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Old 07-03-2008, 04:21 PM   #16
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Wiring stove outlet in old house


So, if I set it up with a 3 pole, the center post and cable is the bare copper, green or ground wire and, in the 3 pole, this wire acts as the neutral. Does it matter, then, if the white or black is reversed? Is there any weird polarity issues? It's working fine, by the way.

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Old 07-03-2008, 05:12 PM   #17
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Wiring stove outlet in old house


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So, if I set it up with a 3 pole, the center post and cable is the bare copper, green or ground wire and, in the 3 pole, this wire acts as the neutral. Does it matter, then, if the white or black is reversed? Is there any weird polarity issues? It's working fine, by the way.
NO, you have it backwards.
The bare wire CANNOT act as both ground and neutral. The ONLY exception to this is if the bare is part of a Type SE cable.
The bare of an NM cable can never ever ever act as a neutral.

If you had an old existing NM cable with just black, red and white (and no ground), the white would act as both neutral and ground.
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Old 07-03-2008, 09:24 PM   #18
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Wiring stove outlet in old house


I think I'm getting even more confused. The three-wire cord I bought has three copper "loop connectors" on one end, but these are not labeled. I am assuming that the center wire is used as the neutral and ground. The other wires are set up as "powered" and one goes to the black components and one goes to the red components in the back of the stove. The center wire is screwed to the center pole, which is wired to the white components inside the stove. Both far left and far right nuts are for the powered wires, "black and white, coming from the box. Again, I'm using the bare copper wire in the center as the neutral, since I have NO RED wire coming from the wall to the plug.

The bare wire is screwed to the center post and the "other" wires on the cord are split left and right. Again, I am assuming the there is NO ground with this kind of set up.

Please let me know if I'm already in trouble.

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NO, you have it backwards.
The bare wire CANNOT act as both ground and neutral. The ONLY exception to this is if the bare is part of a Type SE cable.
The bare of an NM cable can never ever ever act as a neutral.

If you had an old existing NM cable with just black, red and white (and no ground), the white would act as both neutral and ground.

Last edited by mrjoeygee1; 07-03-2008 at 09:26 PM. Reason: Misspelling
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Old 07-03-2008, 09:27 PM   #19
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Wiring stove outlet in old house


I am not talking about the cord. I am talking about the branch circuit.
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Old 07-03-2008, 09:38 PM   #20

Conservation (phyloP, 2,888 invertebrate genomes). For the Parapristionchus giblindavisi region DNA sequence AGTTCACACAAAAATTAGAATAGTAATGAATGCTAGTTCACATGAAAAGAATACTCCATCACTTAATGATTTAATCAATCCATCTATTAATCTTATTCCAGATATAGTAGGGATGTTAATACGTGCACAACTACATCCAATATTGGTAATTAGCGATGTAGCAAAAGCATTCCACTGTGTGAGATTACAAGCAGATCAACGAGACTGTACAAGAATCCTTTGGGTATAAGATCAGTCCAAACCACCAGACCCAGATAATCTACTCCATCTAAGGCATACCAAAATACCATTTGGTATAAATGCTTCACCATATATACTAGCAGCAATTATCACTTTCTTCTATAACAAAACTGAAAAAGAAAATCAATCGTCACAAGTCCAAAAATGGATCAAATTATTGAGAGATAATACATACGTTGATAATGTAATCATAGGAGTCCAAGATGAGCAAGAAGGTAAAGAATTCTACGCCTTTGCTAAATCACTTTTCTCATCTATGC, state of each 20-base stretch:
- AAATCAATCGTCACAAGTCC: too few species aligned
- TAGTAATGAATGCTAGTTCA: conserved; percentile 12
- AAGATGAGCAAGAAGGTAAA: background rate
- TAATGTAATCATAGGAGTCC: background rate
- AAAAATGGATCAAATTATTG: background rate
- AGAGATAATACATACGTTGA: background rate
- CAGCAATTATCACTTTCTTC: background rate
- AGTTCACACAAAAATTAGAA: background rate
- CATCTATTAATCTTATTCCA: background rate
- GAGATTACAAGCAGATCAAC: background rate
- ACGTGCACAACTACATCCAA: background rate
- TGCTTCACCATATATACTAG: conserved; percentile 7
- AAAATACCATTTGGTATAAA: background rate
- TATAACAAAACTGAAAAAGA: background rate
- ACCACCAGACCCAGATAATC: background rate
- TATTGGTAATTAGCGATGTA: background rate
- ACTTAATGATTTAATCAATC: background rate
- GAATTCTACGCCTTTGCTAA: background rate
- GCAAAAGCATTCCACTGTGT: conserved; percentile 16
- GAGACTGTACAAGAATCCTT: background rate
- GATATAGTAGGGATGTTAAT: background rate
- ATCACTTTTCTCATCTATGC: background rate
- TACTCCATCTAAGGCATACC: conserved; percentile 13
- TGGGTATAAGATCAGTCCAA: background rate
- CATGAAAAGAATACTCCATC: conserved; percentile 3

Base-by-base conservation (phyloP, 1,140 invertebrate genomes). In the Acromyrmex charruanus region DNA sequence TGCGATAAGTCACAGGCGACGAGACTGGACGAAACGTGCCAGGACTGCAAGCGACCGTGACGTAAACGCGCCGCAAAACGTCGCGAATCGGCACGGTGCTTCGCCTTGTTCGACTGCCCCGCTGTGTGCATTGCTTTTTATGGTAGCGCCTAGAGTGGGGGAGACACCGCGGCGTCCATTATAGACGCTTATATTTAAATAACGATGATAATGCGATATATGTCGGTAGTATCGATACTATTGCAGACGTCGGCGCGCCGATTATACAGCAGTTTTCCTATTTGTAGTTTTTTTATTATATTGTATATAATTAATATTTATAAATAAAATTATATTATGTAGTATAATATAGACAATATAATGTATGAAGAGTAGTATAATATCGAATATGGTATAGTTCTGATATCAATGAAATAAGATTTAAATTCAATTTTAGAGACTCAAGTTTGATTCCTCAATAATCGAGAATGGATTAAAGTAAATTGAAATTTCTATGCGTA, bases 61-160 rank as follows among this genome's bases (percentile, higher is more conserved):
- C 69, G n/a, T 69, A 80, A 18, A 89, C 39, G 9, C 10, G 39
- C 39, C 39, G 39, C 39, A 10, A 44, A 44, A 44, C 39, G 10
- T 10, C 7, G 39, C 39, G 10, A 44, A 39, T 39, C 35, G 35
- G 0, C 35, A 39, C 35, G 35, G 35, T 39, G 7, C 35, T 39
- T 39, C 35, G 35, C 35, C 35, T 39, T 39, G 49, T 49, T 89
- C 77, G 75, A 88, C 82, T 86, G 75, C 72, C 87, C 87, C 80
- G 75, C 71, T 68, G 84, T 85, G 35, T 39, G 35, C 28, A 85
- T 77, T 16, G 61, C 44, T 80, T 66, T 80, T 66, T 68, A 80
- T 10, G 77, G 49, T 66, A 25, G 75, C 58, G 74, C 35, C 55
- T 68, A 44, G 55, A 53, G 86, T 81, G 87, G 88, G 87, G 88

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Wiring stove outlet in old house


Right. The branch circuit that originates at the box is ONLY black, white and a bare copper ground. I put a three prong plug on it. Middle slot is bare copper/neutral. White and black are split left and right.

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I am not talking about the cord. I am talking about the branch circuit.
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Old 07-04-2008, 08:06 AM   #21
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Wiring stove outlet in old house


If by plug you mean receptacle, and this ground wire is a bare solid copper wire, you CANNOT use it. Well, you physically can, but it is not right, not to code and not safe. What you are describing sounds like NM cbale.

Whoever ran it either ran it for a straight 240v circuit where no neutral is required, or they had no clue what they were doing.
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Old 07-04-2008, 09:29 PM   #22
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Guys. Correct me if I'm wrong but the neutral and ground are essentially the same except for the fact that the bare ground is attached to the equipment and is an equipment grounding conductor.
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Old 07-04-2008, 09:50 PM   #23
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You are VERY wrong about that.
The neutral is a current carrying conductor.
The ground only carries fault current.
BIG difference! The fact that they are connected to the same place in the main panel is irrelevant.
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Old 07-06-2008, 04:02 PM   #24
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Guys. Correct me if I'm wrong but the neutral and ground are essentially the same except for the fact that the bare ground is attached to the equipment and is an equipment grounding conductor.
your right, sort of, for the most part. But to use your ground as a neutral is very very against code. If that ground went anywhere else before the panel you would have big problems. Like say you ran EMT pipe, and its grounded, and used the ground as a neutral, you would have the pipe also being the neutral, and it wouldn't be safe, and it would cause major electrolysis

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